Responding to comment #183, waaay back up thread. In my kids' mid-tier private HS in Seattle, about 10 out of a class of 70 went to in-state public universities (6 or so to the flagship, 4 or so to other public state schools). The rest went OOS, primarily to privates. I think there were like 2-3 CA OOS publics and 5 international public. Most of the kids going to OOS privates were not going to T20, but rather next tier down. Only one of the top 10% went to our flagship and he got into CS which is very highly ranked. However, very few of the seniors listed engineering as their targeted major (which surprised me). The public/private split at the public HS will be very different---many more will go to the in-state publics.

    As someone else wrote upthread, I think this trend is simply that families of kids in private HSs can afford private college.

    But a few thoughts on why this is:
    * There are many more families at publics that cannot afford privates that don't cover 100% need. And there are many more families who cannot afford their EFC at a school that does cover 100% need. I am not sure about the public school kids from families that fit more the private school profile (2-income, parents with graduate degrees). The kids of parents in my friend group also went OOS private, but that is a small sample size.

    * Culture I. Even if your parents can afford your EFC, at the public HSs there is not the 'culture' of the majority of seniors going to OOS privates so there is nothing odd about going in-state. That's not the case at my kids' private HS.

    * The families at my kids' private HS tend to be 2-income with graduate degrees. This is a highly 'migratory' group. It is very unusual to find someone who grew up in WA, much less Seattle, at any social school gathering. The kids come from a 'culture' of academic migration.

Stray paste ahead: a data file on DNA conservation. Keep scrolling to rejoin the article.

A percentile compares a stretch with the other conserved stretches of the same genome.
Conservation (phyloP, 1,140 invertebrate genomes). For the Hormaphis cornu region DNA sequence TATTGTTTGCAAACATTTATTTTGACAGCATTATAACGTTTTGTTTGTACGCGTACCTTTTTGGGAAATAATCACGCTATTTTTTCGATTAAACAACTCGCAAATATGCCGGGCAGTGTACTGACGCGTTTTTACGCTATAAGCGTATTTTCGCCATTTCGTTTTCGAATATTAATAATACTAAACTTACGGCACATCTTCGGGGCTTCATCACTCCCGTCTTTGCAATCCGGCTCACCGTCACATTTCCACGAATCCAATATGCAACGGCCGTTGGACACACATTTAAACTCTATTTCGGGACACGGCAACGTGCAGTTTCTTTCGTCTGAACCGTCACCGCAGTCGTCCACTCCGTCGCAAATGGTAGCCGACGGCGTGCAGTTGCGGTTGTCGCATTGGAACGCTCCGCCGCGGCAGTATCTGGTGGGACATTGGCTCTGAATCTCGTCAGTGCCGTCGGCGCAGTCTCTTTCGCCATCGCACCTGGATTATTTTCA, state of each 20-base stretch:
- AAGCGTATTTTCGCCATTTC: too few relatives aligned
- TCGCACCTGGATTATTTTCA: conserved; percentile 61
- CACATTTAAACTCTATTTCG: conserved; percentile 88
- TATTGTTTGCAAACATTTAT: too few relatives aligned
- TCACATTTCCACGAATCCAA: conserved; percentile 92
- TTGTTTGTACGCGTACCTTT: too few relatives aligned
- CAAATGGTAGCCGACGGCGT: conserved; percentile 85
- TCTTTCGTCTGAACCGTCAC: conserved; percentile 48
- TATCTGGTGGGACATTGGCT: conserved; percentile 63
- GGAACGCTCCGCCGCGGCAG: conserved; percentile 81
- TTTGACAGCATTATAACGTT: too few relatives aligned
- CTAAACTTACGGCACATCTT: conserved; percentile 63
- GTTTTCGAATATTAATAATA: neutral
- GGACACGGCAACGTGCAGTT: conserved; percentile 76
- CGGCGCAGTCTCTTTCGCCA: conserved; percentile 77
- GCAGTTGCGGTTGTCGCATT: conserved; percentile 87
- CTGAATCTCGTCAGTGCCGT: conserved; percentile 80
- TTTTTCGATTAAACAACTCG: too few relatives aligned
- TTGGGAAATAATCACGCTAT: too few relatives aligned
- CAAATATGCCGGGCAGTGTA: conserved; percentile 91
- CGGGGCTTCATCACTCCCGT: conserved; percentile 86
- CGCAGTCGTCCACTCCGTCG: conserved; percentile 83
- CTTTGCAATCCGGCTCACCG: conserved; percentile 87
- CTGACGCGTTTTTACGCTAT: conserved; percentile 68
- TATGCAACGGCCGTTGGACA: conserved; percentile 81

* Culture II. The decision to go 'private' happened long before college decisions. Most families at my kids' HS made decision in elementary school and they continue on that path. Note, ca 40% of HS students in Seattle are in private or parochial schools; I counted it up one day out of curiosity.

    * Families are willing to pay extra for their kids to go to a school where there is more guidance and advising; they don't want to risk their kid to 'falling through the cracks'. A 4-year grad rate in the 80s versus something in the 60s or 70s (or 50s...).
    edited June 4
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  • EllieMomEllieMom 1872 replies11 discussionsRegistered User Posts: 1,883 Senior Member
    edited June 4
    @MWolf I cannot agree with you more. The assumption that every student who goes to an elite private school is automatically branded with an übermensch mark during orientation week is immediately dispelled once one expands their circle of friends and acquaintances. I went to our state flagship, while my business partner of 20 years had degrees from both Harvard and UChicago. UIUC grads can hold their own intellectually and professionally with graduates from elites. And, at the same time, not all grads from elite schools go on to be leaders in their fields. My colleagues, neighbors, and friends have degrees from a wide range of schools (and some have no degrees at all). It really is not apparent who went to Princeton and who went to Illinois State.